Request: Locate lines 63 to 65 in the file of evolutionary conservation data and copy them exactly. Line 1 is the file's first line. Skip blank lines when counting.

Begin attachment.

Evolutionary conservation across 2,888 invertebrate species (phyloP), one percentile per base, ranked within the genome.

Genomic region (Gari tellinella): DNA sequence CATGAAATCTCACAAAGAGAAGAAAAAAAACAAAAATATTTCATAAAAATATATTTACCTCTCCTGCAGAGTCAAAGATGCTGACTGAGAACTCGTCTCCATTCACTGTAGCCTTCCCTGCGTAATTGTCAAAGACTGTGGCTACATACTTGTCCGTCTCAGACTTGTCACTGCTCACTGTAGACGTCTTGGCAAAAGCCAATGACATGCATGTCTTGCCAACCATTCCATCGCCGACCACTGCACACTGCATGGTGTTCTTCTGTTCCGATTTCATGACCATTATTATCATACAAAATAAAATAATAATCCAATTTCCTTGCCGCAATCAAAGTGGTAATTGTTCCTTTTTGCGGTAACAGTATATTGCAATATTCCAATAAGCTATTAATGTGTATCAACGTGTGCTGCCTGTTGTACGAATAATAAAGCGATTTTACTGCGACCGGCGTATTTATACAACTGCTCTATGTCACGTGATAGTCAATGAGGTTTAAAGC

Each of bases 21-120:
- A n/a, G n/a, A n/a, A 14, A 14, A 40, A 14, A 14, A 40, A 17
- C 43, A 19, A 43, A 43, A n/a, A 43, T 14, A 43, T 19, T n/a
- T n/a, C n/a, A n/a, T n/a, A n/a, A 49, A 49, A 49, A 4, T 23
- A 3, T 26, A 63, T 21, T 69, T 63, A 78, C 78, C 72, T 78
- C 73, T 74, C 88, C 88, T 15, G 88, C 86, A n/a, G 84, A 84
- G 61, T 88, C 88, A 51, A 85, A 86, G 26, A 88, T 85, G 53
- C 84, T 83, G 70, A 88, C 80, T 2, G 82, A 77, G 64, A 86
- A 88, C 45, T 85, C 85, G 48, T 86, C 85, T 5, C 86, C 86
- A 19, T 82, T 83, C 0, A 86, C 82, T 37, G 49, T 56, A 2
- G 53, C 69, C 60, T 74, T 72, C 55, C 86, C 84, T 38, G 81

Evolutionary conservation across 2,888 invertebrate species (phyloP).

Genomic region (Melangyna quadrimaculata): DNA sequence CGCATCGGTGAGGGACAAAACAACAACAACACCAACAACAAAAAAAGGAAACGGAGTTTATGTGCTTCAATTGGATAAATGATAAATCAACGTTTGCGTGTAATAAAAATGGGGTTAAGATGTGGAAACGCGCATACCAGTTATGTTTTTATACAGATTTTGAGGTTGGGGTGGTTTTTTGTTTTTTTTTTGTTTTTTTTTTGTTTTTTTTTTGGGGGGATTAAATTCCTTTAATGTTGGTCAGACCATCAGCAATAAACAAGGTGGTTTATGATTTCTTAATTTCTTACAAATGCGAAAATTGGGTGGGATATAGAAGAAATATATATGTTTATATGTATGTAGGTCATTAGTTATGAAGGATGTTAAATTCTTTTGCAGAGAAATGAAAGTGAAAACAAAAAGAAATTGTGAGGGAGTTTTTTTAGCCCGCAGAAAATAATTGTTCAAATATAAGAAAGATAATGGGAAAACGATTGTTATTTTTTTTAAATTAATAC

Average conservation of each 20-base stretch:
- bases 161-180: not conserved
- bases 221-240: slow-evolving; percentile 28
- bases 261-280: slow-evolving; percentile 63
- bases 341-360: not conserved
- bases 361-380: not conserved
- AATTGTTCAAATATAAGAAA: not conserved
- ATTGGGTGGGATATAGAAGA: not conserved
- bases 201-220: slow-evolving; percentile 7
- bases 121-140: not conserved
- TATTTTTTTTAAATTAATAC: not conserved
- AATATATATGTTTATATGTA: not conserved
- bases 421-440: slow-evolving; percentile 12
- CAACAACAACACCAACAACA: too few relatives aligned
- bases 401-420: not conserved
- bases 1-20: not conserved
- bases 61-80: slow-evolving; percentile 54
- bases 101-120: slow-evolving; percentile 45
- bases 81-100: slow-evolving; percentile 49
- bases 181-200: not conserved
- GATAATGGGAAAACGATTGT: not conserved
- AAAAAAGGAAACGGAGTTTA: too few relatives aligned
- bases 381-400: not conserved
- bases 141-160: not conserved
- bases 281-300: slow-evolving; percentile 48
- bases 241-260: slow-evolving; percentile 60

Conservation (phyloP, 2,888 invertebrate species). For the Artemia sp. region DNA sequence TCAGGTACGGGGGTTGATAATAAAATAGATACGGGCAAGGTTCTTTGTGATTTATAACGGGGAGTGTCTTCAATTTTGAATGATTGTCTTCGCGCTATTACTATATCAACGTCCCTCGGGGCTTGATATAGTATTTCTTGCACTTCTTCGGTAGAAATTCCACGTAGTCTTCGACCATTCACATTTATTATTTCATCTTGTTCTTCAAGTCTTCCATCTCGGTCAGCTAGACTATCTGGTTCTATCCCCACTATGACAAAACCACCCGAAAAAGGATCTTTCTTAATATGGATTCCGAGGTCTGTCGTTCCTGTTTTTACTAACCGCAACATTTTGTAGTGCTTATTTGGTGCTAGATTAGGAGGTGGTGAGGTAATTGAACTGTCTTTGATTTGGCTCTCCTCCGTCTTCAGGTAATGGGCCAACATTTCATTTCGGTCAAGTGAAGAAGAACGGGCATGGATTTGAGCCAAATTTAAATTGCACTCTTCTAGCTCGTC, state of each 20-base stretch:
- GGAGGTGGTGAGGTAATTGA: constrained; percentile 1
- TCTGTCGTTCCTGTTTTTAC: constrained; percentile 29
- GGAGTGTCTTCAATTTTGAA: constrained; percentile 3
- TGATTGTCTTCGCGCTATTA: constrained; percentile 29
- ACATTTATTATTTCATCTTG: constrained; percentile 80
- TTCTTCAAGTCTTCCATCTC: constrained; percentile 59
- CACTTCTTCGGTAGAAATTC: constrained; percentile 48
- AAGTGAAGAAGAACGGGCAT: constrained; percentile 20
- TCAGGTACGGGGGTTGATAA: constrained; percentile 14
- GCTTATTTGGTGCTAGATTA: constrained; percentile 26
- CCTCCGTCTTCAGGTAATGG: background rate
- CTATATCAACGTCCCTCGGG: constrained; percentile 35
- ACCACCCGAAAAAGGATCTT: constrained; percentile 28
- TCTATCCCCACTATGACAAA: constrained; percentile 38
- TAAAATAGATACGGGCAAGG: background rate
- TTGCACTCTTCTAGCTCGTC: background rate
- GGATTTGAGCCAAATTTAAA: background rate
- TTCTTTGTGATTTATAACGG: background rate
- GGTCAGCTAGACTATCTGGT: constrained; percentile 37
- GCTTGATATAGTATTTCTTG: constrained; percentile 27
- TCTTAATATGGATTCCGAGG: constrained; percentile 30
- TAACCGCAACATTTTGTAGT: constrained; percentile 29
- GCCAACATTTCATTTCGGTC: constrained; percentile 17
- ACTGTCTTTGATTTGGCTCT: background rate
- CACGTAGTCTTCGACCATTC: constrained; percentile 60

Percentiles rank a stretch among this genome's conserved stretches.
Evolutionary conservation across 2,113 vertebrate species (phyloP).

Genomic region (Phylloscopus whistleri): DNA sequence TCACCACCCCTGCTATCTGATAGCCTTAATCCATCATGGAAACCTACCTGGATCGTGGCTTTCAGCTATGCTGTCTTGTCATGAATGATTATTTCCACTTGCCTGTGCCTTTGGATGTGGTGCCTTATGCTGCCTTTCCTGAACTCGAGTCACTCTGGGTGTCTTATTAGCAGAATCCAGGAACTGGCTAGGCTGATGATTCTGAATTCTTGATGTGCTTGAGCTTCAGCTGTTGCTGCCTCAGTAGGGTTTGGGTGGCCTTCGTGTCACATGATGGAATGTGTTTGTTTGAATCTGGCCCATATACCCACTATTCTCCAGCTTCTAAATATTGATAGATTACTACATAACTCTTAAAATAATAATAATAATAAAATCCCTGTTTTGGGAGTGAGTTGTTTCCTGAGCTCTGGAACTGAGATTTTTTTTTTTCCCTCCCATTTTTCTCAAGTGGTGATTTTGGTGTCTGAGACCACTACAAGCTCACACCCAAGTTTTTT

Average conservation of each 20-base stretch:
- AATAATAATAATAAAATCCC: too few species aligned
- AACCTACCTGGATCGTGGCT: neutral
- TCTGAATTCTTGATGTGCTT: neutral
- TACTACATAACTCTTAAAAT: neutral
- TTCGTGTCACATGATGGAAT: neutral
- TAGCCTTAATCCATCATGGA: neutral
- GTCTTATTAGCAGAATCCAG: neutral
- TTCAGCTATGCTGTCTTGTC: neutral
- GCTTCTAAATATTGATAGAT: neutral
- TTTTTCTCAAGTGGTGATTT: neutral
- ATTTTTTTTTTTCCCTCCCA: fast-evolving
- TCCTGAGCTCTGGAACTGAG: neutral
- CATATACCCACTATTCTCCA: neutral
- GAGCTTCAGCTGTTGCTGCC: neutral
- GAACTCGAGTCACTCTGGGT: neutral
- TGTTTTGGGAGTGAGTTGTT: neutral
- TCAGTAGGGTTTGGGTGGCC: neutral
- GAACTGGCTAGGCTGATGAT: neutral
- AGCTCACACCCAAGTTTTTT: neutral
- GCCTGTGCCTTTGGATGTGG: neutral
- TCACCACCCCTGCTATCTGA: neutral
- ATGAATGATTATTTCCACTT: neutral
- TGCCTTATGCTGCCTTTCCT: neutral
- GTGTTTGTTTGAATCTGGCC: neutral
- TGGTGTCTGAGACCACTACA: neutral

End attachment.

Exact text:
- TCTTAATATGGATTCCGAGG: constrained; percentile 30
- TAACCGCAACATTTTGTAGT: constrained; percentile 29
- GCCAACATTTCATTTCGGTC: constrained; percentile 17